Annette La Greca, PhD, says APA's Journal of Consulting and Clinical Psychology (JCCP) must "reflect good science and good practice." Journal articles should translate research into practice, without losing sight of empirical focus, she explains.
JCCP, notes La Greca, professor of psychology and pediatrics and director of clinical training at the University of Miami, has long been an important resource for both clinicians and researchers.
"Clinical psychology is an extraordinarily diverse field, encompassing populations that span a broad developmental range and that include diverse types of problems and pathologies, theoretical orientations...and systems of influence," she says. As editor, she aims to maintain JCCP's high-quality, educational function by ensuring that the many facets of the field are represented in the journal and that each article includes relevant discussion of a study's clinical implications.
She sees her editorship as a three-part role: leader, decision-maker and communicator. As a leader, she intends to identify timely, important and underrepresented topics to highlight in special sections or issues of JCCP. For example, some topics could include:
Innovations in evidence-based treatment.
Prevention of mental illness in children and adults.
La Greca says she especially likes topics that cut across diverse populations, such as children, adolescents and adults, and has already begun to envision how she will showcase these topics. "I might organize articles in themes or special sections," she explains. "And whenever possible, I'd like to have commentary about the articles."
As a decision-maker, La Greca says she'll be practical, fair and efficient. "I don't see the job of editor as simply tallying the votes of the reviews in arriving at a decision," she says. "Rather, I consider the reviewers to be highly valued consultants who assist the editor in seeing the strengths and weaknesses of a particular paper and its placement in the field." And in her role as a communicator, she'll work with authors to remedy problems in manuscripts, and she'll be in close contact with her "editorial team"--associate editors and members of the editorial board.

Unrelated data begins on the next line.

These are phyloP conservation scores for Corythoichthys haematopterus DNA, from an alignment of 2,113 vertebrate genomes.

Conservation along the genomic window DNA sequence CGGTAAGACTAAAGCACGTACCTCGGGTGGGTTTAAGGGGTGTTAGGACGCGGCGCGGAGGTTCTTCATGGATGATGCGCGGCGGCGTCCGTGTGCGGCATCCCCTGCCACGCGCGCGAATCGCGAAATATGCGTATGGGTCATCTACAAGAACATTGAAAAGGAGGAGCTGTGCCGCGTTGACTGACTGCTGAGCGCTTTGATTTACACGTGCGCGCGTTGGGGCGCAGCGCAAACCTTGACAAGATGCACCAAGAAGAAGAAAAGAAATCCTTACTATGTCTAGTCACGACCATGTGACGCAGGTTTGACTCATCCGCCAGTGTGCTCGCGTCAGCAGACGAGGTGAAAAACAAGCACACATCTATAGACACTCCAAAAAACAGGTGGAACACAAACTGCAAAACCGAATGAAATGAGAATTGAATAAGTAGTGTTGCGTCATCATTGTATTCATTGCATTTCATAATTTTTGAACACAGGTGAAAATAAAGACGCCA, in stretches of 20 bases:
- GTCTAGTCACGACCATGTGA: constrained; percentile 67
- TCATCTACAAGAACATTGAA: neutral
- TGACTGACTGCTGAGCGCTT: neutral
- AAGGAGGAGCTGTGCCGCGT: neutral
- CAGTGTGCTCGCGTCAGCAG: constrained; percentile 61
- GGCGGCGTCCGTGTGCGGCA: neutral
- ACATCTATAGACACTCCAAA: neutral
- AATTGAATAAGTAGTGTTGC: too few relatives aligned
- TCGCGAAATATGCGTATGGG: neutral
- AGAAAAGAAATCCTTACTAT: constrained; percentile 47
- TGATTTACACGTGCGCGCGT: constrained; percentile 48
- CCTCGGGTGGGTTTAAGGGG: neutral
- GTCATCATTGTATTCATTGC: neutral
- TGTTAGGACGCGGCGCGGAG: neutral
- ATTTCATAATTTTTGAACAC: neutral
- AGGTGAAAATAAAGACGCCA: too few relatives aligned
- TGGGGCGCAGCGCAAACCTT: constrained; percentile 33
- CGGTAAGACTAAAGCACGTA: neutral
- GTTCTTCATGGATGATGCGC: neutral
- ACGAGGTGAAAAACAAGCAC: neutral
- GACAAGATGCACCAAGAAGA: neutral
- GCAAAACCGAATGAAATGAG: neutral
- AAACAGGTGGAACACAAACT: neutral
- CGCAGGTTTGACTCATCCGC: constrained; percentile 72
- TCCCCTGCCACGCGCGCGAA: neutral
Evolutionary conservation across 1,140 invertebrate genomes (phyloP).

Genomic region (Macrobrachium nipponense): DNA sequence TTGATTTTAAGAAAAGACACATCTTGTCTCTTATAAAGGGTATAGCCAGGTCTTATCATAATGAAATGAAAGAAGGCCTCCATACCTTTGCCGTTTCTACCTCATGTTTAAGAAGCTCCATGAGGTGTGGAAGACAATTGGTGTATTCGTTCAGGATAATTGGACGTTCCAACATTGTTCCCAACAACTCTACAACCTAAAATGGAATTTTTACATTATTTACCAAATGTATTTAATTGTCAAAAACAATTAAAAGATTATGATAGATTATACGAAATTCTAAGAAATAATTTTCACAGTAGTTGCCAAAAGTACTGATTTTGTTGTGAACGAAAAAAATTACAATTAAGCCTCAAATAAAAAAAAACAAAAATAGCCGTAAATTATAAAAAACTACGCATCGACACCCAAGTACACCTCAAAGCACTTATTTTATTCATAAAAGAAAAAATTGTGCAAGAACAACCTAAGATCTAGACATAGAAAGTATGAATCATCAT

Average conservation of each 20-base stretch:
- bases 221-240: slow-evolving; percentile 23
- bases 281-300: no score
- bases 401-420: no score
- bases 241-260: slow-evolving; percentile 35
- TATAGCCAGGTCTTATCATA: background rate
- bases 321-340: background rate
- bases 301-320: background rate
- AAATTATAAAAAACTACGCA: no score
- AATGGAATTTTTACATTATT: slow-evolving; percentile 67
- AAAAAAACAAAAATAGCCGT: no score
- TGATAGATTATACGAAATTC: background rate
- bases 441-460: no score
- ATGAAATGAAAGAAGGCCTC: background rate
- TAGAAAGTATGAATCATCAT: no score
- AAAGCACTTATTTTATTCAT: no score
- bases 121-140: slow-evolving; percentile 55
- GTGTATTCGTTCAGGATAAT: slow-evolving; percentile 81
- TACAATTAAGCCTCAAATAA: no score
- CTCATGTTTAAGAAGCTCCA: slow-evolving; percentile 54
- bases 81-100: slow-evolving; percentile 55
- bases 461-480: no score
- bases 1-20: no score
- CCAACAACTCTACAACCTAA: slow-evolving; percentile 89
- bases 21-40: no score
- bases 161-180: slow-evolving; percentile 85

Diversity--in the topics covered in JCCP and the backgrounds of writers, editors and board members--is also important to La Greca. "I want to pay more attention to issues of diversity in the journal--by way of articles, special sections and by having authors include more detailed descriptions of their study samples," she explains.
She says she'll be vigilant in recognizing journal authors who represent diverse backgrounds and will invite them to participate in the review process. The same goes for the editorial board.
"To keep editorial judgment from being biased and against certain types of work or points of view requires that the editorial board include and use people with diverse backgrounds," she notes.
Her own interests, she notes, are diverse. Though her primary research has been in clinical child and pediatric health psychology, she has explored a breadth of topics within those areas, such as peer relations, chronic disease, health risk behaviors and preventive interventions.
All in all, says La Greca, she hopes to "continue the tradition of excellence and increase the readability of the journal."
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